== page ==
Ralph Edwards of lonesome lake is a book about carving out a life for ones family in a remote wilderness. This book is such a contrast to our technical world with cell phones, internet, e mail "Big Box shopping" malls. Our lives are so full but really so empty. I felt an extreme feeling of sadness after having read this book. Ralph Edwards and his wife are now dead after having lived a hard but full life. We all struggle through life with different goals and yet we all have to face death. I felt the sadness of Ralph Edwards when he realised that he was too old to be independant and look after himself. This book has to make us all stop and concider what we are doing and what is the purpose of life. What could possibly be more important than these questions? ... Read more

33. Lighthouse Chronicles: Twenty Years on the B.C. Lights
by Flo Anderson
list price: $18.95
our price: $18.95
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Asin: 155017181X
Catlog: Book (1998-10-01)
Publisher: Harbour
Sales Rank: 1088480
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Book Description

Flo Anderson and her husband Trevor worked as lightkeepers for 20 years, at Lennard Island and then at Barrett Rock, McInnis Island, Green Island and Race Rocks. In this extraordinary memoir Anderson speaks candidly about the challenges of learning to live on an exposed, isolated island where precipitous cliffs and gale-force winds were everday hazards. She also describes the profound joys of living with family in a wild and natural place.Imagine yourself living in complete isolation. Imagine living where there are no stores or mail delivery, no doctors; where there are no schools, leaving you responsible for your children's education; and where treacherous cliffs and gale-force winds are a part of everyday life. This is the life of a lightkeeper as it is vividly recorded by Flo Anderson in her book Lighthouse Chronicles: Twenty Years on the BC Lights. The frustration and the exhilaration, the lonesome seclusion and the peaceful solitude - it's all here in this memoir of one woman's experience of living on the lights and raising her family there.In 1961 Anderson, her husband Trevor and their four children left a life of relative comfort and convenience in Vancouver and moved to Lennard Island, a rocky, windswept light station off the west coast of Vancouver Island. The Andersons worked as lightkeepers for the next twenty years, at Lennard and then at Barrett Rock, McInnis Island, Green Island (BC's northernmost lighthouse) and Race Rocks (BC's southernmost).In Lighthouse Chronicles Anderson captures the essence of this lifestyle. She speaks candidly about the challenges of learning to live on an exposed, isolated island the size of a city block, where, to get through the day, a family has no one to depend upon - except each other. She describes the essential, exacting work of lightkeeping, which will soon become a lost art. She also describes the profound joys of living with a family in a wild and beautiful place - enjoying the tranquillity of hidden coves and private beaches, looking out over a storm-tossed sea blanketed with foam, and watching her children discover, firsthand, the natural wonders of the BC coast. ... Read more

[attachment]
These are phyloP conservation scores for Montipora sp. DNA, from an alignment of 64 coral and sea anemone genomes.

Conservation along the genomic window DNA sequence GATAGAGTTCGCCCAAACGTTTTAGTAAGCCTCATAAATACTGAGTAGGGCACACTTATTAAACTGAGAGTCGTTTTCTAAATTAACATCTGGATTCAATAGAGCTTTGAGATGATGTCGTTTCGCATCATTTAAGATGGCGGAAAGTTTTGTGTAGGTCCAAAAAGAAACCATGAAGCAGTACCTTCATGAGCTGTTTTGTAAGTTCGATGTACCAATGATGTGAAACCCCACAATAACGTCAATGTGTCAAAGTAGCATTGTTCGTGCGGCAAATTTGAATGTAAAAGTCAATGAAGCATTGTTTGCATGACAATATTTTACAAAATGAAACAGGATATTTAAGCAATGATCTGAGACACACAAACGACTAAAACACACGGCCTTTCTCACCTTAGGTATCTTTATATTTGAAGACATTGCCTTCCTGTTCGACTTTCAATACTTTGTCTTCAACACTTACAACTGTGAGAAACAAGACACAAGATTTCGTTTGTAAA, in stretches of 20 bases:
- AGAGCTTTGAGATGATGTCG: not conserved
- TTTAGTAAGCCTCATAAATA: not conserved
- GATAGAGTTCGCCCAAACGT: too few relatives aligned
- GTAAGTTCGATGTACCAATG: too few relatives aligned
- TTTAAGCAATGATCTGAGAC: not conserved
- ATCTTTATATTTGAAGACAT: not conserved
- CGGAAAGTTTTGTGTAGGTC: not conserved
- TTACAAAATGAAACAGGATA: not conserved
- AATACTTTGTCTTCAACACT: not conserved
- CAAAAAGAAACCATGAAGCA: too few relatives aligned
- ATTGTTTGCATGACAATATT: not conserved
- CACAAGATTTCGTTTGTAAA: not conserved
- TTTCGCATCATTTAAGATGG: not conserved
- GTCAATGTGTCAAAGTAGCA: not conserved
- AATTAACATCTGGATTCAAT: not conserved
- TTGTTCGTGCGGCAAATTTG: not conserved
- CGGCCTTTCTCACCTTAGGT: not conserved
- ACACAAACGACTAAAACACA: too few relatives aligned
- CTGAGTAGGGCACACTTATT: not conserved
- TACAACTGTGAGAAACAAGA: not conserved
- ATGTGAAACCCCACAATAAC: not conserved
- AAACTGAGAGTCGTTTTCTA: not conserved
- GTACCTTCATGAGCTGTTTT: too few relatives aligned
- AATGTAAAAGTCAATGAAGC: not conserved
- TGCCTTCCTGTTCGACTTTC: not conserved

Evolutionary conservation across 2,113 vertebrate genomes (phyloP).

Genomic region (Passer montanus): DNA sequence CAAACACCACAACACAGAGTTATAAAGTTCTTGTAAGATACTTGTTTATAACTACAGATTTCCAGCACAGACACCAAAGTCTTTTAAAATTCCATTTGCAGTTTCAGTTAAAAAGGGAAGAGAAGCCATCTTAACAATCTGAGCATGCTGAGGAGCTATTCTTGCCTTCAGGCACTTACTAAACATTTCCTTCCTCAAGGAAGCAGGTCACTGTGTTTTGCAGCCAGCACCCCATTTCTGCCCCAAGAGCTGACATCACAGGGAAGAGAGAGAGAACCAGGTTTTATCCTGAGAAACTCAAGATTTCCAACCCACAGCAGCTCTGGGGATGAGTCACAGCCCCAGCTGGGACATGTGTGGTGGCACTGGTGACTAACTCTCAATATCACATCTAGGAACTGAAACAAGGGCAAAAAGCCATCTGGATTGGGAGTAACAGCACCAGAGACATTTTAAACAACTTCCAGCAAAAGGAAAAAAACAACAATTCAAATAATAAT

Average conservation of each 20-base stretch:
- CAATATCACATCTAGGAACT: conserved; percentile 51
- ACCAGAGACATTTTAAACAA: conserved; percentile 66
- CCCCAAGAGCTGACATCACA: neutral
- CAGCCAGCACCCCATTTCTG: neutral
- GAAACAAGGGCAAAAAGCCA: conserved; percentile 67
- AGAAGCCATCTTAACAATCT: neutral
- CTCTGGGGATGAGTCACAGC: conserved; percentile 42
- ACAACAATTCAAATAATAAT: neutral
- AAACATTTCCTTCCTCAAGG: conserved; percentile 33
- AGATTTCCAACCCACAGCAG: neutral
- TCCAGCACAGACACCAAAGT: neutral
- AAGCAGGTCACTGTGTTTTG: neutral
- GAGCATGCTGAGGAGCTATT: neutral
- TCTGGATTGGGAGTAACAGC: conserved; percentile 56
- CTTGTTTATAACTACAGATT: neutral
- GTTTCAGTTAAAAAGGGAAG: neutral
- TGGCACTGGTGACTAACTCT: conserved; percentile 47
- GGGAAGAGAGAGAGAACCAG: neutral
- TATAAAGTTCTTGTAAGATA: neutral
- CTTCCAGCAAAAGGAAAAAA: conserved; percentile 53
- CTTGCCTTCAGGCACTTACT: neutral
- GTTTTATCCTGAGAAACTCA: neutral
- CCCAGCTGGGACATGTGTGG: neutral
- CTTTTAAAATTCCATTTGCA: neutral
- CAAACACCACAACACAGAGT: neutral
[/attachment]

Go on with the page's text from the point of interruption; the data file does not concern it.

34. The Winter Years: The Depression of the Prairies (Western Canadian Classics)
by James H. Gray
list price: $11.95
our price: $8.96
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Asin: 1894856201
Catlog: Book (2004-03-01)
Publisher: Fitzhenry & Whiteside Limited
Average Customer Review: 5 out of 5 stars
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Reviews (1)

5-0 out of 5 stars An excellent history of what life was like in the 1930's
T found this book readable and informable. I read it to find out what life was like on the prairies during the depression. The book painted an accurate and vivid account. I loved the discriptions of the grasshopper plagues. I appreciated the account of life in the relief camps. It is very difficult to get such information. I would like to read more books by this author. ... Read more

35. Country Doctor: A Memoir
by Ben Dlin
list price: $18.95
our price: $18.95
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Asin: 0920576850
Catlog: Book (2001-09-01)
Publisher: Caitlin Press
Sales Rank: 1016917
Average Customer Review: 5 out of 5 stars
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Book Description

Starting with his first patient, a horse, Ben Dlin discovered that rural doctors are called upon to do things that he never dreamed of when he was an intern."I learned that I had to be prepared to do anything, any time and any place, without regard for the hour, the inconvenience, the exhaustion and the absence of assistance."Set in the post-war period of the 1940s and early 50s, Dlin recounts the responsibility of being the one person who is caled upon in emergencies to make split-second decisions that can impact patients and their families for life. "I believed than and I still believe now that every student of medicine should spend time in rural practice. It is the place to discover what you're made of. But more importantly, it is the best place to learn the profession. Within the novice it creates a lifelong humanistic approach to medicine that remains no matter what specialty is pursued. ... Read more

Reviews (7)

5-0 out of 5 stars Highly Recommended